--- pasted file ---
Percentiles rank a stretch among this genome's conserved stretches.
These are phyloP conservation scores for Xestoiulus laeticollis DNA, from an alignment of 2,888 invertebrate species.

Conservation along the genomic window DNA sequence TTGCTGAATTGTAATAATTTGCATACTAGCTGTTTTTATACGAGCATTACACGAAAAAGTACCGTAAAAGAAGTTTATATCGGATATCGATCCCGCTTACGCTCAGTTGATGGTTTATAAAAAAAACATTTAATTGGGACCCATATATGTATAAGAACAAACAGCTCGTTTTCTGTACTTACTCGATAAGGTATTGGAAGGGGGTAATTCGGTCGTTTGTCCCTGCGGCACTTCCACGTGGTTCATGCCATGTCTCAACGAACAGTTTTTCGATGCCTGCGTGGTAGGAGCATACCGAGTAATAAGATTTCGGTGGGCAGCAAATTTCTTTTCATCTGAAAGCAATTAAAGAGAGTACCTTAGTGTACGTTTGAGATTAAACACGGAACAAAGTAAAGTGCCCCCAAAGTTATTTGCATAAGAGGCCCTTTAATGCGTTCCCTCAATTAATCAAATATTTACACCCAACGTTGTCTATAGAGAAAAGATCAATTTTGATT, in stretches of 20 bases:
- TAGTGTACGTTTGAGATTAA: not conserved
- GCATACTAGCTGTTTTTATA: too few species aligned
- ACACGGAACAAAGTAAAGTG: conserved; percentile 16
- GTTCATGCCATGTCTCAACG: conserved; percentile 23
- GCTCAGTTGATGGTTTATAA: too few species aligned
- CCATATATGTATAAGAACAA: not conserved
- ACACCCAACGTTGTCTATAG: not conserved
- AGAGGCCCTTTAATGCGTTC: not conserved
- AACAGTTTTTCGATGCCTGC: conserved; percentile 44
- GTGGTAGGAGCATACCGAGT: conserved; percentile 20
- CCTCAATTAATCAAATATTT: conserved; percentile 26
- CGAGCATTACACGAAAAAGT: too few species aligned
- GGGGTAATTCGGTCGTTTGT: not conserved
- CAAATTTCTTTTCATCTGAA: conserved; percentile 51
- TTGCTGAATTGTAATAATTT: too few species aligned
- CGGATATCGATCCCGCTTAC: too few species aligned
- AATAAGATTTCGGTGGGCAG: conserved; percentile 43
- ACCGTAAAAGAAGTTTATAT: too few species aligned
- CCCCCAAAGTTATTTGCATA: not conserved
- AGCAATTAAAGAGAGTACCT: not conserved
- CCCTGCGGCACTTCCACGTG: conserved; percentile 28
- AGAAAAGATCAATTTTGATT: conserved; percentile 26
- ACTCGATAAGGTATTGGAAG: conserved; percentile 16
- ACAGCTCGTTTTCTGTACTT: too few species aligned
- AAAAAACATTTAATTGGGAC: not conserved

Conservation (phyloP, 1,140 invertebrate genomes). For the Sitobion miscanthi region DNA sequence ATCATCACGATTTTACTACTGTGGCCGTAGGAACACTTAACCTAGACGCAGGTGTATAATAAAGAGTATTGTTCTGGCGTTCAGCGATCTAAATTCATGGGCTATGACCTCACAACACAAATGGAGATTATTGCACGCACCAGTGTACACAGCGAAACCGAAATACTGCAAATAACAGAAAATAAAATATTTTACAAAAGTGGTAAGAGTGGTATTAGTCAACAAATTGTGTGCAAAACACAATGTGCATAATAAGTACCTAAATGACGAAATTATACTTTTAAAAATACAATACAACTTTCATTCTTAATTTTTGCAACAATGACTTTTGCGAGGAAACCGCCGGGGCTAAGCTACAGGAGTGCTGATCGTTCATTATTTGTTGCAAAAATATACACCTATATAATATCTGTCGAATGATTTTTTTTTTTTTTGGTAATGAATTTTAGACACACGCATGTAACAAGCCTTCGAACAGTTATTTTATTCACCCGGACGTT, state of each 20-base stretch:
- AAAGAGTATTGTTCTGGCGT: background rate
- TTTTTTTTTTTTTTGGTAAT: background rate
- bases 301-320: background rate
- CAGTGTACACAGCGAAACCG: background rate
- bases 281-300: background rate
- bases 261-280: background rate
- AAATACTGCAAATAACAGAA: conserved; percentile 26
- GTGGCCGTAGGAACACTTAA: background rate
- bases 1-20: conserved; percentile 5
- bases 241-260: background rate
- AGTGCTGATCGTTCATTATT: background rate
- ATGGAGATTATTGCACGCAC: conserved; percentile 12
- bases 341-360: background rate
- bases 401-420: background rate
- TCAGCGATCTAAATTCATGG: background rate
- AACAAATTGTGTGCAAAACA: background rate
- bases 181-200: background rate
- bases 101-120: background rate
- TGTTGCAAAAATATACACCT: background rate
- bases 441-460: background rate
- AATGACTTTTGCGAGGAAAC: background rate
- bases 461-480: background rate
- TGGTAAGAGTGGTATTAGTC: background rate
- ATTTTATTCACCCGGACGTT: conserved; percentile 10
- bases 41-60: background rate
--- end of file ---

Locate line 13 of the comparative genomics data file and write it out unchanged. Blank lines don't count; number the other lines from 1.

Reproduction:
- GTGGTAGGAGCATACCGAGT: conserved; percentile 20